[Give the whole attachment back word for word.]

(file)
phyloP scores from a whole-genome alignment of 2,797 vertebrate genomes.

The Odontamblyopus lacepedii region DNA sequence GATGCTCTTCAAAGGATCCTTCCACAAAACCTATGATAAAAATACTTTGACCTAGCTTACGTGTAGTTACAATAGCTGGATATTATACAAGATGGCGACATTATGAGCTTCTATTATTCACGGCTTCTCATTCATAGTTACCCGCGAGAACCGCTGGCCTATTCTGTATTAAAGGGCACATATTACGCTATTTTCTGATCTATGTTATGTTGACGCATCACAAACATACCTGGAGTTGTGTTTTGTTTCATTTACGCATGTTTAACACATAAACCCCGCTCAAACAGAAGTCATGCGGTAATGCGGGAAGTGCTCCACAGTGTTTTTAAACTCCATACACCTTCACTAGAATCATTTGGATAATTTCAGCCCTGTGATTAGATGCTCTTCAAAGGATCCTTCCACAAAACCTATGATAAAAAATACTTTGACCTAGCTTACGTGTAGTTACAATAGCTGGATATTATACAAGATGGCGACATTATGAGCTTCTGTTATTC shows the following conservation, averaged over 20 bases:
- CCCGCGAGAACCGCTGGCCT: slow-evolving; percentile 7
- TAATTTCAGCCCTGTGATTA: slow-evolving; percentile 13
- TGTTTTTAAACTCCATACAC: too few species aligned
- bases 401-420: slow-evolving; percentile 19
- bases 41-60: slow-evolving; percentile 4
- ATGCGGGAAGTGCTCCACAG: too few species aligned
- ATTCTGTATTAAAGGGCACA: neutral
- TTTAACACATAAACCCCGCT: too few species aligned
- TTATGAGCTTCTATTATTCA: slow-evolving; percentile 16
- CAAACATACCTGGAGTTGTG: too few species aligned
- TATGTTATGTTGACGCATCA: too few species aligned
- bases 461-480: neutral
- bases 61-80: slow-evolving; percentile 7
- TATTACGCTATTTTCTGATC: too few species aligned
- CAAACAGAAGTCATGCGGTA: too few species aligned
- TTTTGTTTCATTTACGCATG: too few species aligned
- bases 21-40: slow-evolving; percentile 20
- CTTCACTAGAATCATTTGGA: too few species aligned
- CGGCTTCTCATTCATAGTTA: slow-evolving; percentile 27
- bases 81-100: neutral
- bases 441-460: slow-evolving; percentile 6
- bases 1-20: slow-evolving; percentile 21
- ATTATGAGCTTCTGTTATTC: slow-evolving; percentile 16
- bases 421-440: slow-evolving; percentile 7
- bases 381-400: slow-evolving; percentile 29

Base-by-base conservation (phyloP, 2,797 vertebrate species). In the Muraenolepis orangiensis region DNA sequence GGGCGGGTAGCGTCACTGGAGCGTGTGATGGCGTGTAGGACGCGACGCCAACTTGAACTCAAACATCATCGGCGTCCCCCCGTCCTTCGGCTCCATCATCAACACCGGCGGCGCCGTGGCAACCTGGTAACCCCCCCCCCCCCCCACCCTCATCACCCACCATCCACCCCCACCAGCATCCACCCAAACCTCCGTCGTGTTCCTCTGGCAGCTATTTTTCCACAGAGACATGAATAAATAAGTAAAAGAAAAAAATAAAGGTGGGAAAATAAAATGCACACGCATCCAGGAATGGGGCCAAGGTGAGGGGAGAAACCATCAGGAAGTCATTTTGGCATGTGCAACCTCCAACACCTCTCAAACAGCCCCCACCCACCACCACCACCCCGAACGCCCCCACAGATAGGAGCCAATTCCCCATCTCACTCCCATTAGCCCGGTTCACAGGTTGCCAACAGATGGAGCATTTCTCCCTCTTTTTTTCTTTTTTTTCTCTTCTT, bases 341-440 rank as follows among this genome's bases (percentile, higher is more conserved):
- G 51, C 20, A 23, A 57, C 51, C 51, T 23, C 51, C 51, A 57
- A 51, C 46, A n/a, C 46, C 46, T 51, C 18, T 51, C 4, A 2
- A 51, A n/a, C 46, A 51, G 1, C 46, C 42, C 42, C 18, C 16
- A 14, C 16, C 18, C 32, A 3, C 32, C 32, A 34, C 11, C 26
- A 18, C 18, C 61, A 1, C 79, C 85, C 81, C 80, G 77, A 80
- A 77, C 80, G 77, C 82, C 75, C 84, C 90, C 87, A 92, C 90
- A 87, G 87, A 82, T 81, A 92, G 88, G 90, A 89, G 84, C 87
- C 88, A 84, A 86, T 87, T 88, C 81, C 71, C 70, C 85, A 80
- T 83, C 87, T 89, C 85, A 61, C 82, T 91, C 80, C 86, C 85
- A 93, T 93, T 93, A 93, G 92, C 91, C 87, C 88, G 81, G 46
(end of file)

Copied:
phyloP scores from a whole-genome alignment of 2,797 vertebrate genomes.

The Odontamblyopus lacepedii region DNA sequence GATGCTCTTCAAAGGATCCTTCCACAAAACCTATGATAAAAATACTTTGACCTAGCTTACGTGTAGTTACAATAGCTGGATATTATACAAGATGGCGACATTATGAGCTTCTATTATTCACGGCTTCTCATTCATAGTTACCCGCGAGAACCGCTGGCCTATTCTGTATTAAAGGGCACATATTACGCTATTTTCTGATCTATGTTATGTTGACGCATCACAAACATACCTGGAGTTGTGTTTTGTTTCATTTACGCATGTTTAACACATAAACCCCGCTCAAACAGAAGTCATGCGGTAATGCGGGAAGTGCTCCACAGTGTTTTTAAACTCCATACACCTTCACTAGAATCATTTGGATAATTTCAGCCCTGTGATTAGATGCTCTTCAAAGGATCCTTCCACAAAACCTATGATAAAAAATACTTTGACCTAGCTTACGTGTAGTTACAATAGCTGGATATTATACAAGATGGCGACATTATGAGCTTCTGTTATTC shows the following conservation, averaged over 20 bases:
- CCCGCGAGAACCGCTGGCCT: slow-evolving; percentile 7
- TAATTTCAGCCCTGTGATTA: slow-evolving; percentile 13
- TGTTTTTAAACTCCATACAC: too few species aligned
- bases 401-420: slow-evolving; percentile 19
- bases 41-60: slow-evolving; percentile 4
- ATGCGGGAAGTGCTCCACAG: too few species aligned
- ATTCTGTATTAAAGGGCACA: neutral
- TTTAACACATAAACCCCGCT: too few species aligned
- TTATGAGCTTCTATTATTCA: slow-evolving; percentile 16
- CAAACATACCTGGAGTTGTG: too few species aligned
- TATGTTATGTTGACGCATCA: too few species aligned
- bases 461-480: neutral
- bases 61-80: slow-evolving; percentile 7
- TATTACGCTATTTTCTGATC: too few species aligned
- CAAACAGAAGTCATGCGGTA: too few species aligned
- TTTTGTTTCATTTACGCATG: too few species aligned
- bases 21-40: slow-evolving; percentile 20
- CTTCACTAGAATCATTTGGA: too few species aligned
- CGGCTTCTCATTCATAGTTA: slow-evolving; percentile 27
- bases 81-100: neutral
- bases 441-460: slow-evolving; percentile 6
- bases 1-20: slow-evolving; percentile 21
- ATTATGAGCTTCTGTTATTC: slow-evolving; percentile 16
- bases 421-440: slow-evolving; percentile 7
- bases 381-400: slow-evolving; percentile 29

Base-by-base conservation (phyloP, 2,797 vertebrate species). In the Muraenolepis orangiensis region DNA sequence GGGCGGGTAGCGTCACTGGAGCGTGTGATGGCGTGTAGGACGCGACGCCAACTTGAACTCAAACATCATCGGCGTCCCCCCGTCCTTCGGCTCCATCATCAACACCGGCGGCGCCGTGGCAACCTGGTAACCCCCCCCCCCCCCCACCCTCATCACCCACCATCCACCCCCACCAGCATCCACCCAAACCTCCGTCGTGTTCCTCTGGCAGCTATTTTTCCACAGAGACATGAATAAATAAGTAAAAGAAAAAAATAAAGGTGGGAAAATAAAATGCACACGCATCCAGGAATGGGGCCAAGGTGAGGGGAGAAACCATCAGGAAGTCATTTTGGCATGTGCAACCTCCAACACCTCTCAAACAGCCCCCACCCACCACCACCACCCCGAACGCCCCCACAGATAGGAGCCAATTCCCCATCTCACTCCCATTAGCCCGGTTCACAGGTTGCCAACAGATGGAGCATTTCTCCCTCTTTTTTTCTTTTTTTTCTCTTCTT, bases 341-440 rank as follows among this genome's bases (percentile, higher is more conserved):
- G 51, C 20, A 23, A 57, C 51, C 51, T 23, C 51, C 51, A 57
- A 51, C 46, A n/a, C 46, C 46, T 51, C 18, T 51, C 4, A 2
- A 51, A n/a, C 46, A 51, G 1, C 46, C 42, C 42, C 18, C 16
- A 14, C 16, C 18, C 32, A 3, C 32, C 32, A 34, C 11, C 26
- A 18, C 18, C 61, A 1, C 79, C 85, C 81, C 80, G 77, A 80
- A 77, C 80, G 77, C 82, C 75, C 84, C 90, C 87, A 92, C 90
- A 87, G 87, A 82, T 81, A 92, G 88, G 90, A 89, G 84, C 87
- C 88, A 84, A 86, T 87, T 88, C 81, C 71, C 70, C 85, A 80
- T 83, C 87, T 89, C 85, A 61, C 82, T 91, C 80, C 86, C 85
- A 93, T 93, T 93, A 93, G 92, C 91, C 87, C 88, G 81, G 46